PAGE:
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No one is asleep at the wheel -- but it's still a crapshoot who will survive the journey. That's the dark thought that surfaces when I ponder the massive shift under way to digital business.
The business and IT leaders we meet these days all realize that the growth of digital information is upending traditional business models and giving rise to new ones. Indeed, anyone who has taken an Uber ride or booked accommodations on Airbnb or paid for lunch with a mobile phone understands this. The digital technology at our fingertips is changing how we live -- and therefore changing how business gets done. Being fully alert to this new reality (or should we say, virtuality?), however, doesn't mean businesses know how to adapt to it, let alone how to exploit digital technologies for fame and fortune. For the un-Amazons of the world, the road ahead will be hard -- filled with risk and no guarantees of ending up safe.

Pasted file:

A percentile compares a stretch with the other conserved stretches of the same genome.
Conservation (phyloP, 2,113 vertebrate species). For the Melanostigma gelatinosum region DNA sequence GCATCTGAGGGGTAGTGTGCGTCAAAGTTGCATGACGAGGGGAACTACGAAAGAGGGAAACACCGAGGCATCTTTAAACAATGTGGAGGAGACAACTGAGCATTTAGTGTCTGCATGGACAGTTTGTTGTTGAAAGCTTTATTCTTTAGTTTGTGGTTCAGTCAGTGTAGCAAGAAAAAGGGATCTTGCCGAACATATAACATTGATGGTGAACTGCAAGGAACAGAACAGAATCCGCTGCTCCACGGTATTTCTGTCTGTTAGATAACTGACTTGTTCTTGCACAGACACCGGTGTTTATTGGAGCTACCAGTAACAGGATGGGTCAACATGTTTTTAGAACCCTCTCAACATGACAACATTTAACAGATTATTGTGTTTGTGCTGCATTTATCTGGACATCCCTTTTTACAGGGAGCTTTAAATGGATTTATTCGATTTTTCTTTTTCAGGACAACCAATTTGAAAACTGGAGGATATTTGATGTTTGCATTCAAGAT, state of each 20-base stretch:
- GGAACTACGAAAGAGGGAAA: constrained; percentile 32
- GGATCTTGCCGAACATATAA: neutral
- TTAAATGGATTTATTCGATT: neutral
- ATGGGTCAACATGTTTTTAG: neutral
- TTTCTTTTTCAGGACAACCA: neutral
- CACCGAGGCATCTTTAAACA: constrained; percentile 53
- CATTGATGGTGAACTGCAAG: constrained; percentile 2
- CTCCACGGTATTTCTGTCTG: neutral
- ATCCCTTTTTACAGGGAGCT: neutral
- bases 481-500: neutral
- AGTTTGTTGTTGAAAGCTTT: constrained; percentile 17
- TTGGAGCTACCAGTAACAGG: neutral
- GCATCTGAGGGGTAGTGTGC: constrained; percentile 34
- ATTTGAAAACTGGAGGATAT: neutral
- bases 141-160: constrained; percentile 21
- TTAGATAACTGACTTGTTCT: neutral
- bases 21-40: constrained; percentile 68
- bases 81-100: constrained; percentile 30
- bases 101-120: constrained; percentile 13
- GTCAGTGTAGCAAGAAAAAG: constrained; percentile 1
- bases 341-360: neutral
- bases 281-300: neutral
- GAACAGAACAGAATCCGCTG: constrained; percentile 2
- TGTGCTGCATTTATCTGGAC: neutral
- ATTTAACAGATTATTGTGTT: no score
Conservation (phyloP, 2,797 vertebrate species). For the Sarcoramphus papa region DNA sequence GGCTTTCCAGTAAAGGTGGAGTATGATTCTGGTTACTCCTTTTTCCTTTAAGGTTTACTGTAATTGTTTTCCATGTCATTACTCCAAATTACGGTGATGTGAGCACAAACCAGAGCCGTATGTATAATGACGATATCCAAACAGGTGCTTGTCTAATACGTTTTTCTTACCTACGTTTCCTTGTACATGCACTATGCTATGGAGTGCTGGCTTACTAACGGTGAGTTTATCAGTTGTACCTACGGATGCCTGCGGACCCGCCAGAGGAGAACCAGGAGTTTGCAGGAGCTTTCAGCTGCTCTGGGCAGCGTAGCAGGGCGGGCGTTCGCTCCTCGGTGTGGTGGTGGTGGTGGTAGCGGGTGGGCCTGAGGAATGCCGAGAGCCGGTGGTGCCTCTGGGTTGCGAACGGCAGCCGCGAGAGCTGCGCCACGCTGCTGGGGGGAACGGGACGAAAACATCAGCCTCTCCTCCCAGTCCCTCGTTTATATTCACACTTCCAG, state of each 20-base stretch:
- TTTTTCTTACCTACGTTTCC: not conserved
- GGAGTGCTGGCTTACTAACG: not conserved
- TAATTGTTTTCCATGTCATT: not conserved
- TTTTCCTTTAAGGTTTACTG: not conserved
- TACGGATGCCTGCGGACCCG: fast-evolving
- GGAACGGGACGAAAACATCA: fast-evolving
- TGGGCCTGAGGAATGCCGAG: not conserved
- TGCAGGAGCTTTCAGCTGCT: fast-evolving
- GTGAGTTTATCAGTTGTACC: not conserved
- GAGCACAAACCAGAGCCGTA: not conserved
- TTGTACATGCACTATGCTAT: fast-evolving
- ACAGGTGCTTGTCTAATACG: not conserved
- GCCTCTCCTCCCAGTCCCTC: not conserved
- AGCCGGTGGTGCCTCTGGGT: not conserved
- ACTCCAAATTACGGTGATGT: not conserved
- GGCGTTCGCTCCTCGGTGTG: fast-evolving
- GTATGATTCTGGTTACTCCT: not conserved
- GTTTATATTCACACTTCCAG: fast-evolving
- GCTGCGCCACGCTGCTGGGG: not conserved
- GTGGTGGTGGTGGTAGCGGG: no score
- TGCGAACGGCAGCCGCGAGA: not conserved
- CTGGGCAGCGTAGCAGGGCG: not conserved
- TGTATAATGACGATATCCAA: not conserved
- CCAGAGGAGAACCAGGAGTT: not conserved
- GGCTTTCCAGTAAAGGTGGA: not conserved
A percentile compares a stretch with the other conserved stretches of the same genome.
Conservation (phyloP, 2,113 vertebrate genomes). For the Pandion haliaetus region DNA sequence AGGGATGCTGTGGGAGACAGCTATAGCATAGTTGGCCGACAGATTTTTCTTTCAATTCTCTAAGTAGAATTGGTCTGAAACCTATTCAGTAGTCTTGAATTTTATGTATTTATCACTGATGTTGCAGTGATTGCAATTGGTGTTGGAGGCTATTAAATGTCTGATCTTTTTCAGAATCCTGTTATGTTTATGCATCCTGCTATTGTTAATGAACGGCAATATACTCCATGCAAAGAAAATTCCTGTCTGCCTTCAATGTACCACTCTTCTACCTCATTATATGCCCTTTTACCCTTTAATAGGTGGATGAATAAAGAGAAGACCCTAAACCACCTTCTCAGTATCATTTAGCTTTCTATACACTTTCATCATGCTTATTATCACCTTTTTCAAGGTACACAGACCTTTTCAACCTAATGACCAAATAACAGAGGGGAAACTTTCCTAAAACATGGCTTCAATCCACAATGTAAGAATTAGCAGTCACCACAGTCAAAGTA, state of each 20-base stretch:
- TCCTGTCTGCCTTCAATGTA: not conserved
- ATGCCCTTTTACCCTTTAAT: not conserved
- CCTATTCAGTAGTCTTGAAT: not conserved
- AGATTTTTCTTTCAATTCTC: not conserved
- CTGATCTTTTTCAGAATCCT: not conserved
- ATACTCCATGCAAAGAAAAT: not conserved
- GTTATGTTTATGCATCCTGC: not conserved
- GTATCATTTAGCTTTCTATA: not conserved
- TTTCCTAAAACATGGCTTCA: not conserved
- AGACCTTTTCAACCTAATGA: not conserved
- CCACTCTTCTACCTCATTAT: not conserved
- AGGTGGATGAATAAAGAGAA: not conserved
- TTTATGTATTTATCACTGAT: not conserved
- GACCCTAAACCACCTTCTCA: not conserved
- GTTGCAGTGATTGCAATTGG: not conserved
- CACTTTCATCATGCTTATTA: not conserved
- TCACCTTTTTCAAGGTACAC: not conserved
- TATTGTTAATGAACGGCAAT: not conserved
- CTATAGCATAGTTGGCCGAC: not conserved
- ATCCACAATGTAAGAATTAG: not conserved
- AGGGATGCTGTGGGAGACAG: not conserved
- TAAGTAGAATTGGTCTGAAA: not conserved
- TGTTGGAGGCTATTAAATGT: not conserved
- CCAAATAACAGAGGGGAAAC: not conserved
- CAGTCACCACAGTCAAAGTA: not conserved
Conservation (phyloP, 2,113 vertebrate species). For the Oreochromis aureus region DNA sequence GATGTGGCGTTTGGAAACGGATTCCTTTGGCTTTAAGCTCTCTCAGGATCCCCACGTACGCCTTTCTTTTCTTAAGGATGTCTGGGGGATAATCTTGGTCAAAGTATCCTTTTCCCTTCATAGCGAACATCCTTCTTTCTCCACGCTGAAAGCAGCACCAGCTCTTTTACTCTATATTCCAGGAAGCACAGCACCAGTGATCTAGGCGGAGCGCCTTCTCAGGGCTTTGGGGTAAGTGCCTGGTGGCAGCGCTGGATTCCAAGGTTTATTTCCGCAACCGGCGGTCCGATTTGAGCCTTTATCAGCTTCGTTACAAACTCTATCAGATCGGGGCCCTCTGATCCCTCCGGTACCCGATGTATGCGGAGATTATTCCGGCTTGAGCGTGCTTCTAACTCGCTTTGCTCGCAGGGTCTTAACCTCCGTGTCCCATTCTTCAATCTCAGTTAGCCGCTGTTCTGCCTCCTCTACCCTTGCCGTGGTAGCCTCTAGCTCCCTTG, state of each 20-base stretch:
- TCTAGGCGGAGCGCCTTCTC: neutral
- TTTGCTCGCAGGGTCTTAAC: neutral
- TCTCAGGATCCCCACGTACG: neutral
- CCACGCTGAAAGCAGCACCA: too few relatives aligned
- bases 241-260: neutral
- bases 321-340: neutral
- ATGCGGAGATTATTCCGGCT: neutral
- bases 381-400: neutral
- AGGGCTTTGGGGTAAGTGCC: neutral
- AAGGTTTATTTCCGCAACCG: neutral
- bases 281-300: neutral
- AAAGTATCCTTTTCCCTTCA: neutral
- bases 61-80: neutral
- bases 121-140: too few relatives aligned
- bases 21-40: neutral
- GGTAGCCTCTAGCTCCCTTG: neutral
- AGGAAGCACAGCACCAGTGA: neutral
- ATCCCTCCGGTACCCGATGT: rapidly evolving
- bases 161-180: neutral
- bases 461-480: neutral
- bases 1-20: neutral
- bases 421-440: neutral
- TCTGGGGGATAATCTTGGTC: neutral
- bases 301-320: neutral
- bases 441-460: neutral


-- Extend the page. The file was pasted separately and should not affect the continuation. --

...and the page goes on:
That much is clear from the reporting done by Senior News Writer Nicole Laskowski for this month's cover story on digital disruptors. According to IT management authority Jeanne Ross, director and principal research scientist at the MIT Sloan School's Center for Information Systems and Research, simply digitizing business processes to reach customers on multiple digital channels doesn't go far enough.
"This is exactly what financial services is running into. You can get better and better at the omnichannel experience … but sooner or later, how are you different from the next guy? Where's the margin on this? How do you become anything but one of the competitors in a dog-eat-dog environment?" Ross tells Laskowski. Moreover, companies can't expect to find a ready blueprint for building a thriving digital business, Ross said. While it's clear the status quo won't hold in a marketplace where more of what we do and experience is digitalized, there is scant evidence out there on which kinds of technology and business changes will bring success.
Scary, right? This month's CIO Decisions profiles five IT leaders from five name-brand, old-school companies -- CVS Health, DHL Express, Houghton Mifflin Harcourt, Schindler Group and Staples -- who all seem to relish the challenge. They are doing whatever it takes to help drive digital transformation, including changing their job titles, heading up new ventures and partnering with competitors. Whether the companies end up in a good place is an open question, but the roads these five IT leaders have taken sure are exciting.
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